The latest InstallShield-based installers have been an on-going nightmare. People have suggested writing everything from basic interprocess communication to a full blown COM implementation. Ove K�ven has stepped up and worked on this and his latest report asks for help debugging:

Here are some kludgy patches (against the current WineHQ CVS) that's supposed to make InstallShield 6 with its stupid interprocess COM sort of work, but it doesn't for some reason, probably because of something else in Wine that's broken... and because of a lack of time, I think I really need some debugging assistance.

Most of these patches are too ugly to be submitted to the official wine as-is, I'll clean these parts up later, but probably not before InstallShield has been debugged and actually works with these hacks.

To make this run, you need to copy stdole32.tlb from a real windows and put into c:\windows\system. Then run your favorite InstallShield 6 setup.exe and wait for it to crash. --debugmsg +ole is recommended. It crashes for me after about 25 remote method calls. If you find out why, let me know. Please.

Click on the subject link above to get to the patch.

3. Installing IE 5.01

13�Sep�2001 (2 posts) Archive Link: "IE 5.01"

People: Nick Hudson,�Uwe Bonnes,�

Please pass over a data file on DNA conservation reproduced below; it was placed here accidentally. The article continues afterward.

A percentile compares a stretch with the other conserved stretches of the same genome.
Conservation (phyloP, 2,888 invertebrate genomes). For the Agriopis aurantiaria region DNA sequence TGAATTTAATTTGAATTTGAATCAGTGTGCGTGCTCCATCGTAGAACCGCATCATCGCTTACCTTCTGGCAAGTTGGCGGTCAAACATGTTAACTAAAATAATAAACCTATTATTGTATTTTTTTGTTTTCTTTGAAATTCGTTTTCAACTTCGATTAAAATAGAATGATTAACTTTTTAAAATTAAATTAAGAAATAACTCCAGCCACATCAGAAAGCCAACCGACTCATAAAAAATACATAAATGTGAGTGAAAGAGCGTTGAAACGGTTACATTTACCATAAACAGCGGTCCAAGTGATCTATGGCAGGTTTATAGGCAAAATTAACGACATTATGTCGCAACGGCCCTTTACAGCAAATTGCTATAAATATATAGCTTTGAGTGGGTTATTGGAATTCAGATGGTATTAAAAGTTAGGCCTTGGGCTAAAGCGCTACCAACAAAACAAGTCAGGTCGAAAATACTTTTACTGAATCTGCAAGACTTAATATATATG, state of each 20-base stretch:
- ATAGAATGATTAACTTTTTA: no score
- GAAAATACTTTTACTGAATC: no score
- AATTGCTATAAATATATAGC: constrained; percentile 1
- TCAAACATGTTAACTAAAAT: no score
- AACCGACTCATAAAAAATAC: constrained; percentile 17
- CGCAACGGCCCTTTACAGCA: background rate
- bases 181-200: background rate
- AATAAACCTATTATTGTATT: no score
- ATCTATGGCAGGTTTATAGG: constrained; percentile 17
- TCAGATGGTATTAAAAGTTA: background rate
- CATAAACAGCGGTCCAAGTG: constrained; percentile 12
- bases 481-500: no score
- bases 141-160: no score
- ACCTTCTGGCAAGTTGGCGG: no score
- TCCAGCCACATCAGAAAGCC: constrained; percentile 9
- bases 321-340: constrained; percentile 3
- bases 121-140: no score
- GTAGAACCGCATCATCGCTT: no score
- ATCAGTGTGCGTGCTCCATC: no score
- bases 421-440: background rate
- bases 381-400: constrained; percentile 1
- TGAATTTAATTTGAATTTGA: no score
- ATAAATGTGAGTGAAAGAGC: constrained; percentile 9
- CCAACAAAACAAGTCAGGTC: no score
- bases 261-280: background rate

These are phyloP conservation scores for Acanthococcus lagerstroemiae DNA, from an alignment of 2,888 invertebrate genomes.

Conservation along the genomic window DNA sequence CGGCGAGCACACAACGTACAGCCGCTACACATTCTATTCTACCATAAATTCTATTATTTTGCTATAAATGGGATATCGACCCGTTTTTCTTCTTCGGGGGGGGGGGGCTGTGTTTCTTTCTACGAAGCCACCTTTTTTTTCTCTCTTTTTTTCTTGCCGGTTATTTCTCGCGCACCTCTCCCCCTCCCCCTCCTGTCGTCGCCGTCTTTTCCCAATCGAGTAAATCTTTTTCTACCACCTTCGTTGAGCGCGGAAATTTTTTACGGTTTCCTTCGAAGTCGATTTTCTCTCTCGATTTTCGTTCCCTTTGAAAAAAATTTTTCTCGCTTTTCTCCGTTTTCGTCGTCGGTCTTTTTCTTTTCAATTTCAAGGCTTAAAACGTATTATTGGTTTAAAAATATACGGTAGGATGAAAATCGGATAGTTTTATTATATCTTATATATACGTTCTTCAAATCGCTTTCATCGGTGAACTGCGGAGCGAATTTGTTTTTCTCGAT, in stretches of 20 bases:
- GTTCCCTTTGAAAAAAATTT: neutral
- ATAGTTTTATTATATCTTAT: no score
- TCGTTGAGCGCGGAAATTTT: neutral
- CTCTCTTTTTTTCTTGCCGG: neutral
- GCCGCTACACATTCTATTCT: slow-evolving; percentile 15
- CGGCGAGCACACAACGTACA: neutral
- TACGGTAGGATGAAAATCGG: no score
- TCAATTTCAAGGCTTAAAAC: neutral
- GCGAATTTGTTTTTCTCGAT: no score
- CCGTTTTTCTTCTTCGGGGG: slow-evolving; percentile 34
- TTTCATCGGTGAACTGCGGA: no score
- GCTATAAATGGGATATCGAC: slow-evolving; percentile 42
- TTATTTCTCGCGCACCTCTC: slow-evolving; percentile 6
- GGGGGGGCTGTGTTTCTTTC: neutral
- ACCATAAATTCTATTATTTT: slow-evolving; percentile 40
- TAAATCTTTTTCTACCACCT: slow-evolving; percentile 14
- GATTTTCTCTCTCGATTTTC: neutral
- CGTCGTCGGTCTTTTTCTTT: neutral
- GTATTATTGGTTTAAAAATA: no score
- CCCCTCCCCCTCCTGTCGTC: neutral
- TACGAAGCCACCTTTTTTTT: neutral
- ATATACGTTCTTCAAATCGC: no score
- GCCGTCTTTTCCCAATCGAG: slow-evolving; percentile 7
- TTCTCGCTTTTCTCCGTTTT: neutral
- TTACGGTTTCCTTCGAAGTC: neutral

Nick Hudson asked, " Well i know ill get flamed for this but has anyone got IE 5.01 installed on wine? Everytime I try it gives me an error that "Some programs hasnt finished and that I need to let it finish and restart my computer" Then it closes. So any ideo on getting any version of IE installed? "

Uwe Bonnes suggested, " Delete the files mentioned in the wininit.ini file (in the windows directory) and then remove wininit.ini."

Sharon And Joy

Kernel Traffic is grateful to be developed on a computer donated by Professor Greg Benson and Professor Allan Cruse in the Department of Computer Science at the University of San Francisco. This is the same department that invented FlashMob Computing. Kernel Traffic is hosted by the generous folks at kernel.org. All pages on this site are copyright their original authors, and distributed under the terms of the GNU General Public License version 2.0.